• Our CI/CD pipeline relied on EC2 for powerful arm64 machines to build and populate our binary cache, hosted on Cachix. Packer helps us generate our custom SD card images.

The result

The most notable improvements of the solution include:

  • Lower Equipment Cost. The costs of the new setup are only a fraction of the original. The majority of cost savings are attributable to the Raspberry Pi.
  • Reduced Complexity.
    • Before, an attendant needed to complete some steps every time the kiosk PC was powered on (such as logging in, dismissing notifications, starting the photo-booth app, etc). This gets old quickly - imagine if every vending machine had to be started by someone from the vending machine company whenever the power was cycled.
    • None of that is required now. In fact, the new setup does not even require a mouse or keyboard. You just power it on and it’s ready, every single time. This even empowers non-technical staff to set up a kiosk at a new location all on their own. To summarize, the new setup has far fewer moving parts, reducing the likelihood of failure.
  • Effortless new kiosk initialization.
    • Previously, adding a new kiosk into the rotation required some manual setup that involved downloading all the necessary software and drivers, and pairing devices like a printer or payment terminal.
    • Now, a single source of truth (our nixOS configuration) declares all the requirements. A new Pi is bootstrapped with an SD card that makes it production-ready immediately! I’m going to repeat that point because it’s such a game-changer: My client can now hand any staff member a pre-baked SD card, send them to the store to purchase a brand new Raspberry Pi 4, have them boot it up and use it in a production kiosk immediately.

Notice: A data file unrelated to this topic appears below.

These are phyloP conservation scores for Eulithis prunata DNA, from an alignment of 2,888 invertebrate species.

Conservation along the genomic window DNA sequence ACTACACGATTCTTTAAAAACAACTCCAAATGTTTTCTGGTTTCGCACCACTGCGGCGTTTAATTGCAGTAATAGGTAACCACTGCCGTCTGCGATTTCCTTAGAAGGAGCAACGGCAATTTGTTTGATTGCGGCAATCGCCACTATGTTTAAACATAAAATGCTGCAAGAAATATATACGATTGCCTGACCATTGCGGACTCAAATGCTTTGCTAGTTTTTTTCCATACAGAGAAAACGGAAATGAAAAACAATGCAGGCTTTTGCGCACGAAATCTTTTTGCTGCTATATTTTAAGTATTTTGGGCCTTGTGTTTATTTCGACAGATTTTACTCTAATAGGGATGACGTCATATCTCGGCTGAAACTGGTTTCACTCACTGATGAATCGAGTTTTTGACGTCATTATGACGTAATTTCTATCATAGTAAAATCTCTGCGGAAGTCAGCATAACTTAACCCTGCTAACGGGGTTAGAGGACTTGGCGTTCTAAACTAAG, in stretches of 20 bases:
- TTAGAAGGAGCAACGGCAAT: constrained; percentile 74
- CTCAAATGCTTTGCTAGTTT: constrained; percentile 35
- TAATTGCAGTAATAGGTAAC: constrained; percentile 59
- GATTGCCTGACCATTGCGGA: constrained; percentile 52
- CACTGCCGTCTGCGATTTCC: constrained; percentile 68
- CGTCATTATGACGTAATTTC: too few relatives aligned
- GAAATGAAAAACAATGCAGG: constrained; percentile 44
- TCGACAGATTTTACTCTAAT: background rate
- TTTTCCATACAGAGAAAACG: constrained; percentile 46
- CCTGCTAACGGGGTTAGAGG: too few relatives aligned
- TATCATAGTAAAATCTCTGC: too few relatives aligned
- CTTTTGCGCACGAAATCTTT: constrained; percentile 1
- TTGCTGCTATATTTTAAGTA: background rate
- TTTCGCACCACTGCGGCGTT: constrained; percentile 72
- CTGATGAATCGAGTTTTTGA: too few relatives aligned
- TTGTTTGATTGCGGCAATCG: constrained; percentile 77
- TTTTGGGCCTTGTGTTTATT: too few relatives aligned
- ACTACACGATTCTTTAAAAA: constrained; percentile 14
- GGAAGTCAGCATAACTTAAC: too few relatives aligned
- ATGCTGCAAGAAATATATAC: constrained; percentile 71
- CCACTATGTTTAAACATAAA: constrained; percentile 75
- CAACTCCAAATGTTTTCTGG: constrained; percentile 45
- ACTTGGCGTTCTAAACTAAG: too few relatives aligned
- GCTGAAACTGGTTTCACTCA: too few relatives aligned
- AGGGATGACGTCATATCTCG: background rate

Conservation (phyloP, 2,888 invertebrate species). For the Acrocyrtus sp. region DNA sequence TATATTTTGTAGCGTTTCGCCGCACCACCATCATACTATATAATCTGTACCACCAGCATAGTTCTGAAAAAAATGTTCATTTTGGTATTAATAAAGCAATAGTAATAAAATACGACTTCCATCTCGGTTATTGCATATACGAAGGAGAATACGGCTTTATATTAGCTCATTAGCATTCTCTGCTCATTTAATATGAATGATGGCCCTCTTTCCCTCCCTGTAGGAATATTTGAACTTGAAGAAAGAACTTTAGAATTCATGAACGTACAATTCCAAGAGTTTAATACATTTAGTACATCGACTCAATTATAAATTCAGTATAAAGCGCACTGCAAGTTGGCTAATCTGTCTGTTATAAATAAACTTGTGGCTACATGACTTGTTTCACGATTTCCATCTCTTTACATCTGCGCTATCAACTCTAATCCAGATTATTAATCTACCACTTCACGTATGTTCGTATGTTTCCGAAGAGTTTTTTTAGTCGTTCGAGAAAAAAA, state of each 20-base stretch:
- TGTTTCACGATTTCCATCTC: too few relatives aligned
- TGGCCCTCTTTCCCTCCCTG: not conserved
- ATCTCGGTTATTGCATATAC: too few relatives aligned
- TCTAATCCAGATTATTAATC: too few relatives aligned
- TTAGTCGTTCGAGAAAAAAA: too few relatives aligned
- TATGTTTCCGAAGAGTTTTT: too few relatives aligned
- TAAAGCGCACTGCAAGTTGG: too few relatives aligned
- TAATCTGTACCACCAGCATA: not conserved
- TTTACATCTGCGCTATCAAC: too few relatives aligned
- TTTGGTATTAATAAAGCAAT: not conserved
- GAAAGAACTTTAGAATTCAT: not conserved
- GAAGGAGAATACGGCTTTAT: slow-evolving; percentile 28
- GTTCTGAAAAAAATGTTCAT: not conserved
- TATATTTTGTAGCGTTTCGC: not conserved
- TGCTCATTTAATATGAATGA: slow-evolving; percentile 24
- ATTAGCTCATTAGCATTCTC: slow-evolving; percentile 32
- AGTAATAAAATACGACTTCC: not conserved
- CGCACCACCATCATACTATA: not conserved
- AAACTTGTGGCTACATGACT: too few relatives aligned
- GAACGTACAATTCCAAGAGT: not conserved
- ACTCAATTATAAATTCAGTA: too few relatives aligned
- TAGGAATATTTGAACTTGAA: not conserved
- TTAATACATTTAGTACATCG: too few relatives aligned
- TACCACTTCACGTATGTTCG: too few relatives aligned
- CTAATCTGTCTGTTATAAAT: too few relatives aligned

• In-sync kiosks.
    • Before, configuration across the different kiosks had to be manually kept in sync. For instance, if we wanted to alter the print settings, we would have to manually change the print settings for each kiosk by hand. Even if you only had a handful of kiosks, a trivial settings change would take up an entire morning as the kiosks are naturally located across various geographical areas. Not to mention the guaranteed configuration drift. It was not scaleable.
    • Now, not only do our Raspberry Pi’s inherit an identical configuration, but they are all listening for any updates to that configuration! We now have the ability to update the entire fleet from any PC!
  • Observability.
    • Unless an attendant was on-site, my client had previously lacked the necessary tools to know whether a particular kiosk was operating normally or if it had been suffering from any failures. And when failures did happen, it was impossible to know when, why, or how often they occurred.
    • Now, logs are collected from each Raspberry Pi, preserved, and viewable on a dashboard that can be accessed 24/7 from any phone or PC. Next, we plan to take advantage of our structured logging to implement alerts.

My favorite part of the solution has to be the remote update mechanism. A single release command bumps the version, builds, and then delivers the latest app (and OS) updates to all deployed Pi’s. Those that are powered on will immediately start the update process and will be up-to-date in seconds. The rest will simply pull the latest update the next time they are powered on. I found this to be especially satisfying to run.

Closing thoughts

In hindsight, this was a project that I had been unknowingly preparing for for a while. I only installed nixOS after being frustrated with having to tiptoe around a (comparatively) fragile popOS install. It never crossed my mind that I’d be using nixOS in a professional capacity when I first installed it, let alone that I’d use it to remotely deploy a fleet of Raspberry Pi’s. I think this is why I found this project satisfying to work on. I got to explore using some of my favorite tools in unfamiliar ways and that allowed me to learn more about them in the process.